Data collected by the research nurse, who will be blinded to NIRS monitoring information, will include patient demographics already recorded as a routine (available at the time of the injury) and via hospital follow-up. Trauma incident data including incident time and total prehospital duration will also be recorded in initial case documentation.

NIRS monitoring data

Each NIRS oximetry probe will continually produce 4 streams of data: StO2; HbT; HbO2; and HbD with values recorded every 4 seconds. Standard clinical monitoring will be recorded at the same time as the NIRS oximetry data captured by the EQUANOX device. This will include peripheral pulse oximetry, end-tidal capnography (where indicated for patient care), heart rate and non-invasive blood pressure and will be updated on the record every ten seconds. This general observations data will be time-matched to the NIRS oximetry monitoring data to allow direct comparisons of values in data analysis, particularly in the signals analysis related to Aim 1. Clinically relevant information such as any degree of prehospital hypoxia or hypotension will therefore be time-matched to the NIRS oximetry monitoring data.

Patient event and intervention marking

The data capture system for the NIRS oximetry monitor will also facilitate real-time marking of clinical events and interventions by the study observer. This will include real-time marking of bag-mask ventilation, cardiopulmonary resuscitation, anaesthesia with thiopentone, anaesthesia with ketamine, intubation, institution of mechanical ventilation, administration of vasopressor, transfusion, administration of hypertonic saline and seizure activity. Study observers will also have the ability to mark other potential events deemed clinically relevant. This will provide accurate information on interventions undertaken in a manner that is time-matched to the NIRS oximetry monitoring data. Event marking will be combined with NIRS oximetry monitoring data and general observations monitoring to allow reporting of standard interventions and care as previously described [26]. Patient general observations monitoring information and management and intervention details will be presented in conjunction with all outcome data.

Early phase outcome data

Patient outcome and follow-up data related to initial findings and hospital stay will be obtained from the hospital by the trial research nurse at a time beyond 30 days from the injury and include: (1) Injury Severity Score (ISS) and Abbreviated Injury Scores (AIS) for each body region [27],[28]; (2) injuries identified on independent review of first cerebral imaging by computerised tomography (CT) or magnetic resonance imaging (MRI); (3) 24 hour and 30 day mortality; (4) survival to hospital discharge; and, (5) length of intensive care unit (ICU) stay including number of ventilator days.

Long-term outcomes

Follow-up by the research nurse will be undertaken via phone interview with the patient or appropriately identified relative as previously described [29] to assess and record (1) Glasgow Outcome Scale score (GOS) and Extended Glasgow Outcome Scale (EGOS) score at 6 and 12 months post injury [30]; (2) Disability Rating Scale (DRS) at 6 and 12 months post injury [31] and, (3) Care and Needs Scale (CANS) at 6 and 12 months post injury [32].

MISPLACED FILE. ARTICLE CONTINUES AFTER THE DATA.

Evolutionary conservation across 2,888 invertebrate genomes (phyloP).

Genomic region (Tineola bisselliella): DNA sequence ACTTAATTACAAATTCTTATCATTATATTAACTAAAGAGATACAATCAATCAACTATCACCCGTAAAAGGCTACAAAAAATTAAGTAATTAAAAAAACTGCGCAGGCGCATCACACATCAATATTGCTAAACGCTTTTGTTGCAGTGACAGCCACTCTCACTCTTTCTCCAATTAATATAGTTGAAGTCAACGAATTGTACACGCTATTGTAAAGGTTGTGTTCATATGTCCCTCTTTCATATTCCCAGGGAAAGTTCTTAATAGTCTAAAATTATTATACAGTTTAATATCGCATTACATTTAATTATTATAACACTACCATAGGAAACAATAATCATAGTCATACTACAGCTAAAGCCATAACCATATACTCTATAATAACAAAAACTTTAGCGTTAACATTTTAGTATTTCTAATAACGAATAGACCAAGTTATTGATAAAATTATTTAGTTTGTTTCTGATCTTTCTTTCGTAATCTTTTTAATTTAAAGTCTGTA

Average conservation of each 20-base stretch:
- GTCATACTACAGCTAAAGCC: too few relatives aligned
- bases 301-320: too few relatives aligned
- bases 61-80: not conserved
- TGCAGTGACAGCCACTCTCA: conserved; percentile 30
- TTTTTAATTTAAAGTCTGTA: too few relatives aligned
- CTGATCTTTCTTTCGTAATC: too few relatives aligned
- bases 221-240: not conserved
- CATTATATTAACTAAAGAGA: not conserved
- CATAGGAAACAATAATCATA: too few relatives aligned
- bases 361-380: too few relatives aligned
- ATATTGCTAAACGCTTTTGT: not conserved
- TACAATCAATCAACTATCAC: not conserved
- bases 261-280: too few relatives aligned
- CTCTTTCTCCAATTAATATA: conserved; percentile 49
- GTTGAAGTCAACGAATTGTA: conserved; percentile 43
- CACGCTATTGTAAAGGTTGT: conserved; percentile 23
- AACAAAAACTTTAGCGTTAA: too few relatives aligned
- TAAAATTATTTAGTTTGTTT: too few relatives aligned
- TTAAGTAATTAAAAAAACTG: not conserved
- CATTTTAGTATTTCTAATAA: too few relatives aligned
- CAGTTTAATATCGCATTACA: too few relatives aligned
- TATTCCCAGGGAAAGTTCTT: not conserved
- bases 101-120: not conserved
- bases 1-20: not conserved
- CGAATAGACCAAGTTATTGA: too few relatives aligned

Power analysis

Pre-existing datasets showing the relationship between prehospital NIRS oximetry values and patient injury outcomes in the context of TBI are lacking. To answer Aim 1, a sample size of 242 subjects with severe TBI will provide 90% power to detect correlation of 0.22 or higher [33] in a 2-sided 0.05 level test of the null hypothesis of no correlation between NIRS cerebral oximetry values and admission Glasgow Coma Score (GCS) adjusting for 29 (approximately 12%) unsuccessful NIRS monitoring data collection attempts (25) in a time series based regression analysis. CareFlight’s historical mission database indicates 1210 total recruits will be required to incorporate 242 subjects with severe TBI.

To address Aims 2 and 3, the same number of subjects will be enough to show an incidence of EGOS 4 at six months post-injury of 56% (95%CI 49% to 63%) and demonstrate a clinically important change in EGOS of 1 point associated with NIRS cerebral oximetry value at 80% power to detect a Cochrane-Armitage test for trend in EGOS groups (30% deceased, 20% poor neurological outcome and 50% good neurological outcome) at significance level of 0.05. The expected proportion of EGOS groups have been taken from the subject characteristics from the Head Injury Retrieval Trial [data under analysis] [29].

As for validation of the model for Aims 2 and 3, we will internally validate the models using bootstrapping methods on 1000 samples.

Subgroups for analysis and reporting

Some patients, particularly those with more severe injuries and those of a different age, are more likely to have monitor findings indicating strong associations with outcomes and are therefore of particular interest. Subgroup analysis will be undertaken on patients with severe TBI (first GCS ≤ 12 and Abbreviated Injury Score (Head) ≥ 3), severe traumatic injury (ISS > 15), and paediatric patients (age < 16 years).

Data analysis

Novel analysis methodology to address aim 1: establishing new analysis methods

A variety of approaches to signals analysis as commonly utilised in biomedical engineering fields will be undertaken. These will include (but not be limited to) time series analysis and pattern recognition and classification undertaken on all monitoring value streams (StO2, HbT, HbO2 and HbD) for each of the cerebral probes separately, and the peripheral reference probe. These may be matched to ancillary signals including peripheral oxygen saturation and electrocardiograph parameters (RR and QT intervals, RR variability). Comparison may also be made between NIRS oximetry probes. Control group patients with traumatic injuries but no brain injury will be the reference group for analysis of “standard” signals analysis patterns comparisons.